I always encourage my students to practice drawing from previous artists. When I taught life drawing at the Art Institutes of California, I gave regular master figure studies for students to complete. When I taught drawing at the Getty Center and Norton Simon Musuem of Art, students worked on studies directly from master artworks. The idea when copying from a favorite artist is not to reproduce the drawing or painting exactly, but to spend time with it, study from it, and learn from the work and from the artist. There are many benefits from this practice. It develops technical skill, the eye for observation, and also an aesthetic sense. And it's also fun. Some good sources of master artworks are www.wga.hu, books, and museums. Enjoy.


The tendency we all have when we draw is to zero-in on details before we have established a solid, overall foundation for our drawing. Errors in proportion are largely due to this mistaken approach. Instead, we want to work from the general to the specific. Start with the biggest shapes you see...if it's a landscape, the overall shapes and contours of the terrain or architecture (before you start drawing leaves on trees, or doors on buildings), if it's a portrait, the shape of the face and hair mass (before you start drawing specific facial features). Draw lightly during this stage, then later you can develop specifics on top of this foundation. By always approaching your drawing this way you will end up with a much better drawing with more accurate proportions. Have fun!


This may seem self-evident, but I'll say it anyway...the more time you put into sketching and drawing, the quicker you will improve. Of course there are other factors, like having good instruction, but I and other drawing teachers believe that pencil (or pen) mileage is the most important one. The best way to draw often is to carry a sketchbook with you wherever you go. This way you will always be ready when the inspiration strikes, and instead of thinking 'gosh, I'd love to draw that', you open your handy sketchbook and start sketching. To maximize convenience, I recommned having several sketchbooks of varied sizes, so that depending on where you're going when you leave home, you can grab the one that's most appropriate. For small sizes, I love the Moleskine sketchbooks, and for larger sizes I use the Canson spiral-bound sketchbooks. Have fun out there, and don't forget your sunscreen!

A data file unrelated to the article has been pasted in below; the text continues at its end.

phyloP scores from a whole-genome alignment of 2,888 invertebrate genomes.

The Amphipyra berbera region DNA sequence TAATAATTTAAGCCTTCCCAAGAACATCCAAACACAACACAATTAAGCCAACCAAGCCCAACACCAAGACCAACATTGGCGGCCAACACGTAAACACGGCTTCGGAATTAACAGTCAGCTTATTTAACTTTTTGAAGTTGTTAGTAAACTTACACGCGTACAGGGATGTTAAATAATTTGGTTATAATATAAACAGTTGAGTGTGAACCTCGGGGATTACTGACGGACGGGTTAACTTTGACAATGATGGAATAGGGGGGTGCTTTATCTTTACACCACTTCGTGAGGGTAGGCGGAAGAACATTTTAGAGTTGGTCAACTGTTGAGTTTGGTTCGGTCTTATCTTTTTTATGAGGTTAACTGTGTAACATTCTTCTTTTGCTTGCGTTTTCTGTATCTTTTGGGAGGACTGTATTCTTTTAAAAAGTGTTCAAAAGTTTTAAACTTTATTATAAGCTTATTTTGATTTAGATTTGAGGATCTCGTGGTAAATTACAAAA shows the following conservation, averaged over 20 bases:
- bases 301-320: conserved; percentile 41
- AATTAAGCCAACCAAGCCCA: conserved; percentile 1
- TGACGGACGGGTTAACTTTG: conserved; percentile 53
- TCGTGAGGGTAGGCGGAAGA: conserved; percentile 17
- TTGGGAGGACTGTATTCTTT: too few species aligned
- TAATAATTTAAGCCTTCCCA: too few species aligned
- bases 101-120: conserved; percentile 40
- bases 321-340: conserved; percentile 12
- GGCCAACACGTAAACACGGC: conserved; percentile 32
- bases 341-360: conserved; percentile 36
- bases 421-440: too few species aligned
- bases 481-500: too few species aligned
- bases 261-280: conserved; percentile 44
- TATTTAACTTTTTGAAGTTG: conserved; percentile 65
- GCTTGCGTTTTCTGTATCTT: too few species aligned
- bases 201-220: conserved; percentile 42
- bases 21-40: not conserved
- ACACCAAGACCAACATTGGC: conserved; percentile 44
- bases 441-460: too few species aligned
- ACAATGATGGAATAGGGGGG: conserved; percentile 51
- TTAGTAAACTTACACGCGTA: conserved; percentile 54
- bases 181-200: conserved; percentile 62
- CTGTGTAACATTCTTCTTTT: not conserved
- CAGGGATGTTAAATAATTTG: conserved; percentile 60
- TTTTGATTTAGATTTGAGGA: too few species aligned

One of the most popular things to look at and to sketch is the human face. The most common mistake when drawing the face is the same as when drawing most things - rushing in to draw details before establishing the big shapes, relationships, and proportions. A way to simplify the shape of the face is to think of it as a mask, like those used in the theater of antiquity. It extends from the widow's peak to the front of the ear to the bottom of the chin to the front of the other ear, and back to the widow's peak - an overall oval shape (except in profile, where it looks more like a triangular shape). Within this you can indicate the 'T' of the face which consists of the eyeline and midline (the midline divides the head and face from left to right). By establishing these simple shapes and landmarks first, you will have established a solid foundation in the correct perspective, and with the right proportions. Then on top of this you can continue to draw the features. Try this out, and have fun!


I have been sketching in art museums for decades now, and have had the great privilege to teach drawing at some of the best, such as The Getty Museum, The Getty Villa, Norton Simon Museum, and The Huntington Library, Art Collections, and Botanical Gardens (pictured here--I taught a head drawing class during which we studied a portrait painting by Sir Joshua Reynolds). To draw directly from the work of the great masters is a wonderful opportunity. Most museums now have education departments that offer regular drawing classes. But even if your local museum doesn't, you can still take advantage and learn directly from what the masters have to show you. Be sure to check with the museum staff when you arrive, to tell them that you plan to sketch--that way they can tell you what limitations and regulations they have on drawings materials that you can use. Have fun!